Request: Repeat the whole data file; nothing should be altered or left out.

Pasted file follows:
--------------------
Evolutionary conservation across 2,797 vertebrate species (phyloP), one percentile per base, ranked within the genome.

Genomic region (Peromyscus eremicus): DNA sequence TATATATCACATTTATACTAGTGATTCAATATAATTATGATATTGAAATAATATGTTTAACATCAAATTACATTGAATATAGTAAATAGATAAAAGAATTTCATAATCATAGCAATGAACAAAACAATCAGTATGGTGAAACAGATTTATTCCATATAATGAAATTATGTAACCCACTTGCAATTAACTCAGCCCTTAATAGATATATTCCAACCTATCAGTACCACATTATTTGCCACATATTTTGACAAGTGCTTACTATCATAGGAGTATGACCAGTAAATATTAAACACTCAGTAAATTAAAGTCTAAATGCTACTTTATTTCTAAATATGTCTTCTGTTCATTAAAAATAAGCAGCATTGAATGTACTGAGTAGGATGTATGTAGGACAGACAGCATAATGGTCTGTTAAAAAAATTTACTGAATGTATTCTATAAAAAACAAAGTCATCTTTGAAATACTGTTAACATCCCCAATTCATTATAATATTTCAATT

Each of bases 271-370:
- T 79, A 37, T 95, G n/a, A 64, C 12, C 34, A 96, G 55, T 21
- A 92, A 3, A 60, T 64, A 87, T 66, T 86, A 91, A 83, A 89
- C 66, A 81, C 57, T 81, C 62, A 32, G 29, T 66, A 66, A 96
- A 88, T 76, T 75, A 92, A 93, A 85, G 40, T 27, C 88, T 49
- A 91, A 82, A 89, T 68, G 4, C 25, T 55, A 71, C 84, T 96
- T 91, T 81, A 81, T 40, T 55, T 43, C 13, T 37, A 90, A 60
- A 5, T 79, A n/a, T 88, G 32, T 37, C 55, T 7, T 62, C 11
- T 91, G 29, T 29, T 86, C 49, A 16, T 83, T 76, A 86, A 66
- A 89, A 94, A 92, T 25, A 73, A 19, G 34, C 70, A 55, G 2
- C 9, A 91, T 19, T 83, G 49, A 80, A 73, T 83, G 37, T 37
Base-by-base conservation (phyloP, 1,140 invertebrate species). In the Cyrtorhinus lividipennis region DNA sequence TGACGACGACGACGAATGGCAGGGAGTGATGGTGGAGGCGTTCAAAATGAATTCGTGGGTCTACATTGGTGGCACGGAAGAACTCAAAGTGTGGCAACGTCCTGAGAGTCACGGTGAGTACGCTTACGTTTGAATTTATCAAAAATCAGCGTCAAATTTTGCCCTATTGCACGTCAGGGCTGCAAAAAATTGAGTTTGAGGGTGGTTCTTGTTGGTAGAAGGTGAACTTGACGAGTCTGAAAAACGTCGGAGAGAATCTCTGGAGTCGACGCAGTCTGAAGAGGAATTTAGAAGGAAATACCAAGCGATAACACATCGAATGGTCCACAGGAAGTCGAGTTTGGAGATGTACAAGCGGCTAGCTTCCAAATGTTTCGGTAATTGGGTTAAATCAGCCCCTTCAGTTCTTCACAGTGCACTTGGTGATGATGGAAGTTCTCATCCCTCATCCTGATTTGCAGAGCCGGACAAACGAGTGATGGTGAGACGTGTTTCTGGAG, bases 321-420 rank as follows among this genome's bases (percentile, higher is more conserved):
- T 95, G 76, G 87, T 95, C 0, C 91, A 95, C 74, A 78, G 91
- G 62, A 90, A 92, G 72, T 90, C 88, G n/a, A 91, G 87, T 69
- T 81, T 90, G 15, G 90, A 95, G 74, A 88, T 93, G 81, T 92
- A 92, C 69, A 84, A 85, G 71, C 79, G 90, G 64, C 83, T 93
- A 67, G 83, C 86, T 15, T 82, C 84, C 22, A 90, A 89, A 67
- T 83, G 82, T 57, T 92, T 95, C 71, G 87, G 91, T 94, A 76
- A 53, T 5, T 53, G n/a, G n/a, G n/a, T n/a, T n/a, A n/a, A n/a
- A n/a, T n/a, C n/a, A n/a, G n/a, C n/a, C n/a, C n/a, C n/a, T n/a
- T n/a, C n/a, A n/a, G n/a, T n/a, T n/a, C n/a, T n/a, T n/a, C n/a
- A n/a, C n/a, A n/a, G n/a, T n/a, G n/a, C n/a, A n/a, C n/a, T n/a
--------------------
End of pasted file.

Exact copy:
Evolutionary conservation across 2,797 vertebrate species (phyloP), one percentile per base, ranked within the genome.

Genomic region (Peromyscus eremicus): DNA sequence TATATATCACATTTATACTAGTGATTCAATATAATTATGATATTGAAATAATATGTTTAACATCAAATTACATTGAATATAGTAAATAGATAAAAGAATTTCATAATCATAGCAATGAACAAAACAATCAGTATGGTGAAACAGATTTATTCCATATAATGAAATTATGTAACCCACTTGCAATTAACTCAGCCCTTAATAGATATATTCCAACCTATCAGTACCACATTATTTGCCACATATTTTGACAAGTGCTTACTATCATAGGAGTATGACCAGTAAATATTAAACACTCAGTAAATTAAAGTCTAAATGCTACTTTATTTCTAAATATGTCTTCTGTTCATTAAAAATAAGCAGCATTGAATGTACTGAGTAGGATGTATGTAGGACAGACAGCATAATGGTCTGTTAAAAAAATTTACTGAATGTATTCTATAAAAAACAAAGTCATCTTTGAAATACTGTTAACATCCCCAATTCATTATAATATTTCAATT

Each of bases 271-370:
- T 79, A 37, T 95, G n/a, A 64, C 12, C 34, A 96, G 55, T 21
- A 92, A 3, A 60, T 64, A 87, T 66, T 86, A 91, A 83, A 89
- C 66, A 81, C 57, T 81, C 62, A 32, G 29, T 66, A 66, A 96
- A 88, T 76, T 75, A 92, A 93, A 85, G 40, T 27, C 88, T 49
- A 91, A 82, A 89, T 68, G 4, C 25, T 55, A 71, C 84, T 96
- T 91, T 81, A 81, T 40, T 55, T 43, C 13, T 37, A 90, A 60
- A 5, T 79, A n/a, T 88, G 32, T 37, C 55, T 7, T 62, C 11
- T 91, G 29, T 29, T 86, C 49, A 16, T 83, T 76, A 86, A 66
- A 89, A 94, A 92, T 25, A 73, A 19, G 34, C 70, A 55, G 2
- C 9, A 91, T 19, T 83, G 49, A 80, A 73, T 83, G 37, T 37
Base-by-base conservation (phyloP, 1,140 invertebrate species). In the Cyrtorhinus lividipennis region DNA sequence TGACGACGACGACGAATGGCAGGGAGTGATGGTGGAGGCGTTCAAAATGAATTCGTGGGTCTACATTGGTGGCACGGAAGAACTCAAAGTGTGGCAACGTCCTGAGAGTCACGGTGAGTACGCTTACGTTTGAATTTATCAAAAATCAGCGTCAAATTTTGCCCTATTGCACGTCAGGGCTGCAAAAAATTGAGTTTGAGGGTGGTTCTTGTTGGTAGAAGGTGAACTTGACGAGTCTGAAAAACGTCGGAGAGAATCTCTGGAGTCGACGCAGTCTGAAGAGGAATTTAGAAGGAAATACCAAGCGATAACACATCGAATGGTCCACAGGAAGTCGAGTTTGGAGATGTACAAGCGGCTAGCTTCCAAATGTTTCGGTAATTGGGTTAAATCAGCCCCTTCAGTTCTTCACAGTGCACTTGGTGATGATGGAAGTTCTCATCCCTCATCCTGATTTGCAGAGCCGGACAAACGAGTGATGGTGAGACGTGTTTCTGGAG, bases 321-420 rank as follows among this genome's bases (percentile, higher is more conserved):
- T 95, G 76, G 87, T 95, C 0, C 91, A 95, C 74, A 78, G 91
- G 62, A 90, A 92, G 72, T 90, C 88, G n/a, A 91, G 87, T 69
- T 81, T 90, G 15, G 90, A 95, G 74, A 88, T 93, G 81, T 92
- A 92, C 69, A 84, A 85, G 71, C 79, G 90, G 64, C 83, T 93
- A 67, G 83, C 86, T 15, T 82, C 84, C 22, A 90, A 89, A 67
- T 83, G 82, T 57, T 92, T 95, C 71, G 87, G 91, T 94, A 76
- A 53, T 5, T 53, G n/a, G n/a, G n/a, T n/a, T n/a, A n/a, A n/a
- A n/a, T n/a, C n/a, A n/a, G n/a, C n/a, C n/a, C n/a, C n/a, T n/a
- T n/a, C n/a, A n/a, G n/a, T n/a, T n/a, C n/a, T n/a, T n/a, C n/a
- A n/a, C n/a, A n/a, G n/a, T n/a, G n/a, C n/a, A n/a, C n/a, T n/a